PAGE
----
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Reader response to Laura Hayes’ report on professionals who pick up restaurant work just for the fun of it voiced a concern that They were taking away Our jobs, more or less. As ohellomisskitty wrote on Reddit, “So they’re …taking jobs from people that actually need them?” @LoganDobson agreed, tweeting “if you want to ~be a part of the DC food scene~, go eat out a lot and tip your waitstaff really well. don’t take their job.” @jamesggilmore tweeted that this habit is “Pure selfishness: ‘Hobby jobby’ yuppies driving down wages & taking jobs away from people who need them to survive,” although we found no evidence that hobby jobbies drive down wages per se, or even that they’re paid differently.

Back on Reddit, LaFugazzeta offers a counterpoint, kind of: “I wouldn’t consider it ‘taking’ jobs from other people. They may just be better employees to hire versus others with a worse work ethic or poor customer service.” So pretty much a jobbyist is a better worker than someone who needs the paycheck? We’re crying foul on this theory. What about maryloo7877 , who worked elsewhere because her day job was such a snooze? “I recently quit my part time weekend job at a bridal salon, but I took it on in the first place because I felt a part of myself unfulfilled. I actually have quite an awesome/non traditional full time job Monday-Friday, but I felt like there were other interests and passions that weren’t being met. Sometimes you don’t need a job JUST for the money, you need it because it makes you feel more fulfilled and like you’re doing the most with your time. This worked out for me since I was a newlywed with no kids.”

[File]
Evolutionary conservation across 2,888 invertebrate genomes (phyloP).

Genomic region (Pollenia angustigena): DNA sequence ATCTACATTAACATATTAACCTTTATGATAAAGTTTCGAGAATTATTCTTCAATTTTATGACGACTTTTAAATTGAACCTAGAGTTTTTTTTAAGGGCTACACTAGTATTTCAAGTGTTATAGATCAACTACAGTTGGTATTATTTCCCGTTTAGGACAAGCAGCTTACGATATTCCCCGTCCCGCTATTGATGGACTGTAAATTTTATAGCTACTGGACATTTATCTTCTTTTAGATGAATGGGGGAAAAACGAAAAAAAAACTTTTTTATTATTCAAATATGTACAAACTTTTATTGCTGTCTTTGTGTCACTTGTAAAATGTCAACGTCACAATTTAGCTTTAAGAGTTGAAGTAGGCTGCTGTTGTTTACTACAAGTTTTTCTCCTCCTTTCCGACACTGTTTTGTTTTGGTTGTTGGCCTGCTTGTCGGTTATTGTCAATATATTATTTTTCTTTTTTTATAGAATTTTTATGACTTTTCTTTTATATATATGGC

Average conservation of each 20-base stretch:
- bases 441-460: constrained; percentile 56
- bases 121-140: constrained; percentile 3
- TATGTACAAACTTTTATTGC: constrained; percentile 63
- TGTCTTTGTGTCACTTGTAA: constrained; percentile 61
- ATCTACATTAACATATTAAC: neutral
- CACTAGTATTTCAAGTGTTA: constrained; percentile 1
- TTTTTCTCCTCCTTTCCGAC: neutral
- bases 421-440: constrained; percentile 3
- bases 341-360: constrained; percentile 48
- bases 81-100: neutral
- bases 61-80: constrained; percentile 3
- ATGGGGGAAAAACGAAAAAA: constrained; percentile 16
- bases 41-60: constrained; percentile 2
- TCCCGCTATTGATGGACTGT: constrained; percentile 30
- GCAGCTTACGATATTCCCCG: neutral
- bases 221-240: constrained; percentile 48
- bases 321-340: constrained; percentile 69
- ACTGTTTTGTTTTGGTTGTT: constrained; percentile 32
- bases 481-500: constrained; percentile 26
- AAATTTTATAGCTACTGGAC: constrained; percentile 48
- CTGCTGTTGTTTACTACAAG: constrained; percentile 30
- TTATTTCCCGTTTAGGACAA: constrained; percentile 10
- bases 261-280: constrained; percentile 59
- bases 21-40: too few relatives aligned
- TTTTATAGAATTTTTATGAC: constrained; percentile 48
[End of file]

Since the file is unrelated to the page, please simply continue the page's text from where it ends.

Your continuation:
But craigpartin pretty much summed up our feelings on the matter, and maybe it’s just because we’re touched with laziness. “Only in Washington DC would getting a second job be called a hobby.” Hey, if you want to work part-time for very little money in a highly fulfilling, demanding profession that sounds super cool when you describe it to others at a cocktail party, try your hand at freelance writing. Send your best pitches to editor@washingtoncitypaper.com.

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